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Review: Anthem (PC)



After many patches, betas, an early access launch and more, Anthem is finally out. Ever since the game was announced fans have been angry with someone about something, from EA meddling in BioWare’s game design and much more. Now the game is out with a few patches to fix long load times and some crashes and we are ready with a verdict.

A world full of powerful relics

In Anthem the coolest things in the world are things you only get told about. The world is full of Shaper relics, artifacts left behind by a powerful proto-civilisation that can flip gravity, boil entire lakes, create or destroy mountains… but every single one you see just spawns monsters. As amazing as the creation of life from thin air is as a thing to think about, in game it has absolutely no difference from the fact that every enemy faction you fight has some technology that allows them to pop into the battlefield, meaning you are quite used to creatures popping out of thin air. Even if there was some spectacle or differentiation between existing enemies arriving versus brand-spanking new baddies being created out of thin air, it gets really old that Shaper relics are nothing more than visible enemy spawn markers. Show us some of the wonder and marvel, demonstrate why these relics are feared by all. Instead, they seem incongruent with the way people talk about them, because so far it appears any Shaper relic can be deactivated by collecting its bits and rebuilding it, or collecting little energy balls and putting them in a Shaper-equivalent basketball hoop.

Storywise, the game puts you and the Freelancers on a backfoot in a really unbelievable way that breaks immersion. Freelancers take the fall for not defending a city, but the Sentinels, whose literal job is protecting cities and settlements and were also right there, are seen as the dependable group. It creates this arc where you are trying to redeem the Freelancers, but it falls flat because the setup for the fall is pretty ludicrous. It also doesn’t help that you are forever coming to the aid of Sentinels, who pilot javelins so weak they can’t escape out of skorpion cocoons or carry out anything more mundane than a small patrol outside the walls. It feels ham-fisted and it isn’t the only piece of writing that falls flat.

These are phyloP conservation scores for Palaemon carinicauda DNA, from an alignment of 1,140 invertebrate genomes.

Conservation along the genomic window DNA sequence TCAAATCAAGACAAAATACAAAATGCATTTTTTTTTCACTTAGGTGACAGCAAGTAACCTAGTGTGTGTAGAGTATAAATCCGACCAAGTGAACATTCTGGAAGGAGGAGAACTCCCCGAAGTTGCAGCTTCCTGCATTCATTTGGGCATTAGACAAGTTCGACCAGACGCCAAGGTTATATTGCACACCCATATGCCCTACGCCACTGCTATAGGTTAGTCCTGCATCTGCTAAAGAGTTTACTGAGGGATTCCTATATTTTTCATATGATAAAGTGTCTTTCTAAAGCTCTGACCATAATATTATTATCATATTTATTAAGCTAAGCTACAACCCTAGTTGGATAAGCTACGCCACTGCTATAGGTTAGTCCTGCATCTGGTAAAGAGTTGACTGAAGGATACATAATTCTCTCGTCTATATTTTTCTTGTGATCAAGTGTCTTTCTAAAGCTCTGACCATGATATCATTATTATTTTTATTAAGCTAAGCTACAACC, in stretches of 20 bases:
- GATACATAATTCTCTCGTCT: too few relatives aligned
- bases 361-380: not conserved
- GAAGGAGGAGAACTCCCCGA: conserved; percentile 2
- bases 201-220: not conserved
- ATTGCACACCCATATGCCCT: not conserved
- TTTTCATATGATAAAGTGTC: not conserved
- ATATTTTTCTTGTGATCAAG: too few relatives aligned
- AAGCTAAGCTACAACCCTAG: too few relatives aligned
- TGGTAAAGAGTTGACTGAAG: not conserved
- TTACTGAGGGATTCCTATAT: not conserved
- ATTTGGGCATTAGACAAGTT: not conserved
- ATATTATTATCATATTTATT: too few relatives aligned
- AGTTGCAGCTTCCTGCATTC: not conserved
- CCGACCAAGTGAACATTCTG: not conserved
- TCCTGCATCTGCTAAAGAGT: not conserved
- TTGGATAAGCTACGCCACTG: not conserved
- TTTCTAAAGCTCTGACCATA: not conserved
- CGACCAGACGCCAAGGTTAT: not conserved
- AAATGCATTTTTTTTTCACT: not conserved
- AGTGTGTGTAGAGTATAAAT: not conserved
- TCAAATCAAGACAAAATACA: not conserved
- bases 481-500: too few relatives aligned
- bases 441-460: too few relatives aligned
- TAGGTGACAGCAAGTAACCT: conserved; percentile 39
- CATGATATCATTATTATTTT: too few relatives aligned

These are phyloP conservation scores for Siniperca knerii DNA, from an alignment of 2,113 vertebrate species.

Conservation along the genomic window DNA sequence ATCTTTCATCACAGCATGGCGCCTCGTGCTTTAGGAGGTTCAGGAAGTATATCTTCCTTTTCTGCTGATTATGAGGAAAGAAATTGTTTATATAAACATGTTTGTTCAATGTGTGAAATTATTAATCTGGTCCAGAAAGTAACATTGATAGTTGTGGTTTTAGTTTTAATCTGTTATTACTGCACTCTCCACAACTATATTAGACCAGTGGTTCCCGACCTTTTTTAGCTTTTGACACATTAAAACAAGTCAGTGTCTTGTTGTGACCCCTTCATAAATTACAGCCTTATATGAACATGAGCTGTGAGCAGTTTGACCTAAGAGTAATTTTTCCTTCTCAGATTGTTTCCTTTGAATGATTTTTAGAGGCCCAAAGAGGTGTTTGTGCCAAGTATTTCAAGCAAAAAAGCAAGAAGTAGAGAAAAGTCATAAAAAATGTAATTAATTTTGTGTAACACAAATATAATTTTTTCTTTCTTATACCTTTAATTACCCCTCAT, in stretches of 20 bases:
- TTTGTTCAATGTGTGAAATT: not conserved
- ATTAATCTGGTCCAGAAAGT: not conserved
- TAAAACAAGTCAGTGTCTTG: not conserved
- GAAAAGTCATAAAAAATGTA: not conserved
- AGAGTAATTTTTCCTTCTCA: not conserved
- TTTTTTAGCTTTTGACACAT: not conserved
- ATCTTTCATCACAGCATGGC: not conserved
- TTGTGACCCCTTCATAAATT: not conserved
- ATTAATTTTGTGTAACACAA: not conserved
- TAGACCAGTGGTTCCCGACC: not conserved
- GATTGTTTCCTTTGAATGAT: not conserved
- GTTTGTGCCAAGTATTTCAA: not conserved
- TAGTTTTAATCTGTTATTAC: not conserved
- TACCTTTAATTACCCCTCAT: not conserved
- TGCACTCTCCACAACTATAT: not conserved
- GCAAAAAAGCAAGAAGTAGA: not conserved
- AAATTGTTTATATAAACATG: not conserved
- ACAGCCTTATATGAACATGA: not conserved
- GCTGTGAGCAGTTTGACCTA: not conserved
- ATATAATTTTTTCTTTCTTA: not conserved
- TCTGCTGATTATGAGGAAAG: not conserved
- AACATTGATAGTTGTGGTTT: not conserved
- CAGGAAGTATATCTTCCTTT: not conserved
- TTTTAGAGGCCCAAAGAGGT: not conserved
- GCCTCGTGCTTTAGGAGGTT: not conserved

Shaper relics can flip gravity, boil entire lakes, create or destroy mountains… but every single one you see just spawns monsters.

Hey Freelancer, ho Freelancer

Several characters feel flat due to some woefully mediocre writing, poor voice direction or writing not following scripting around quests. Characters will mutter about things as you pass them, and often these are completely out of tone with previous conversations you had with them or current happenings in the fort. Some characters even talk about events that haven’t happened yet, effectively spoiling what comes up next. Fairly early on there is a betrayal that feels so heavily foreshadowed and clumsy that I couldn’t believe this was happening in a BioWare game. Even the delivery of lines can feel automated or mechanical in places, with no emotion or cadence from characters. This is particularly obvious when you are flying around and the protagonist repeats the same few phrases again and again in a bored-sounding manner. The male protagonist, voiced by Ray Chase, goes from enthusiastic and caring to robotic and near monotone and flips between the two at random.